This book takes a fresh look at the history of the United States. Instead of focusing on great men, it instead focuses on the marginalized and overlooked. So, instead of looking at history from the perspective of wealthy and famous white European men, we hear the stories of poor African slaves, poor whites, harassed Native Americans, and oppressed women. There is also a clearly Marxist bent to Zinn’s interpretation. The determinative factors in the course of American history are not ideas, but material forces. People behave in ways that best serve their economic interests. They do not act in accordance with high ideals, but in accordance with what will make them the most money and protect what they already possess. Ideals are just disguises. Words like liberty and equality are just devices meant to motivate naïve people into following the schemes of the rich. Zinn often mentions income inequality. Of course, this is always an economic indicator of great interest to a Marxist because a Marxist thinks capitalism is on the verge of collapse. If only a small subset of the population has the bulk of the wealth, resentment will clearly be generated.
Zinn begins by contrasting the land-grabbing, greedy Spaniards, led by Christopher Columbus, and the naively hospitable Native Americans. The Native Americans believe in sharing, and so they welcome their eventual conquerors. Native Americans eventually get wiped by disease and the restless acquisitiveness of European settlers, who kept asking them to move westward.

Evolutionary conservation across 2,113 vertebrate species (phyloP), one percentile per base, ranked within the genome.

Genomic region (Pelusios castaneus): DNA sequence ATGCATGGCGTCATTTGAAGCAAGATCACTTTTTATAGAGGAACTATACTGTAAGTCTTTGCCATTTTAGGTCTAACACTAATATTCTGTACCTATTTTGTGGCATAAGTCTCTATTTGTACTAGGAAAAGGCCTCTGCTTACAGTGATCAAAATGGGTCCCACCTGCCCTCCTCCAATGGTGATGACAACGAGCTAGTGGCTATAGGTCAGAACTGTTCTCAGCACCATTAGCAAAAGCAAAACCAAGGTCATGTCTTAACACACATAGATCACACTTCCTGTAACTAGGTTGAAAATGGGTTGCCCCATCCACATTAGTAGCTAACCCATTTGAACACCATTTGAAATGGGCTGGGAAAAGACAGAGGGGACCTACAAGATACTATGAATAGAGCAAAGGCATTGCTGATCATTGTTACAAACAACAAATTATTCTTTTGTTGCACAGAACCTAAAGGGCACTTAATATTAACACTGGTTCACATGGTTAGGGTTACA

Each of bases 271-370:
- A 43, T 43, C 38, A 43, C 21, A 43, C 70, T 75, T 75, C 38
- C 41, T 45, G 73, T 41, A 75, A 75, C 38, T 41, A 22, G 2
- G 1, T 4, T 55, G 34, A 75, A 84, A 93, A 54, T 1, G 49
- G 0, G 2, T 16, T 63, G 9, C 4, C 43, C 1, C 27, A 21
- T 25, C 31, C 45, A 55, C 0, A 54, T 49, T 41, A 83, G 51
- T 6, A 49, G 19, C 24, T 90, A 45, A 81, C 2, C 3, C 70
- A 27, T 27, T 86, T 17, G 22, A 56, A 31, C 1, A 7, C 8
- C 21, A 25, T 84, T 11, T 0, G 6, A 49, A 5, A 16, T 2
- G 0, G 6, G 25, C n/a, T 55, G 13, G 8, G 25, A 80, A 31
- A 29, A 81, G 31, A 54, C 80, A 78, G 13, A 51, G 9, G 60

The rebellion against Britain during the American Revolution, often depicted in history books as the battle between a cruel imperialist power and high-minded American leaders, is actually the product of the machinations of wealthy American men who wanted, for selfish reasons, to rid themselves of British interests. To do this, they invented a myth that would motivate the common man, since if the common man knew the truth that the real motivation is just greed, they of course would not fight.
White male settlers of European descent also were thoroughgoing sexists, according the Zinn. The noble promises of the Declaration of Independence, i.e. that everyone is entitled to life, liberty, and the pursuit of happiness, extended only to white males with property. Women were not permitted to interpret the Bible for themselves in some early Puritan colonies.
Zinn’s history is actually very depressing. History is a complex reality and I wonder if you can find information to support any overarching interpretative framework. The question is, did Zinn’s interpretative framework come before the evidence, or did the evidence provide grounding for the framework? If we already accept a doctrine, it is natural to see evidence of that doctrine everywhere. Apart from being self-confirming, reading this history is upsetting because it tends to sap patriotism out of one. The vision of America that Zinn presents is of a land once possessed by indigenous peoples who were eventually brutally displaced. The Native Americans lost their lives at the hands of capitalistic Europeans who also took advantage of free labor provided by millions of African slaves. One is led to conclude that the American government and its founding document, the Constitution, is illegitimate. This book has had a remarkable influence and forms part of the backbone of contemporary progressivism.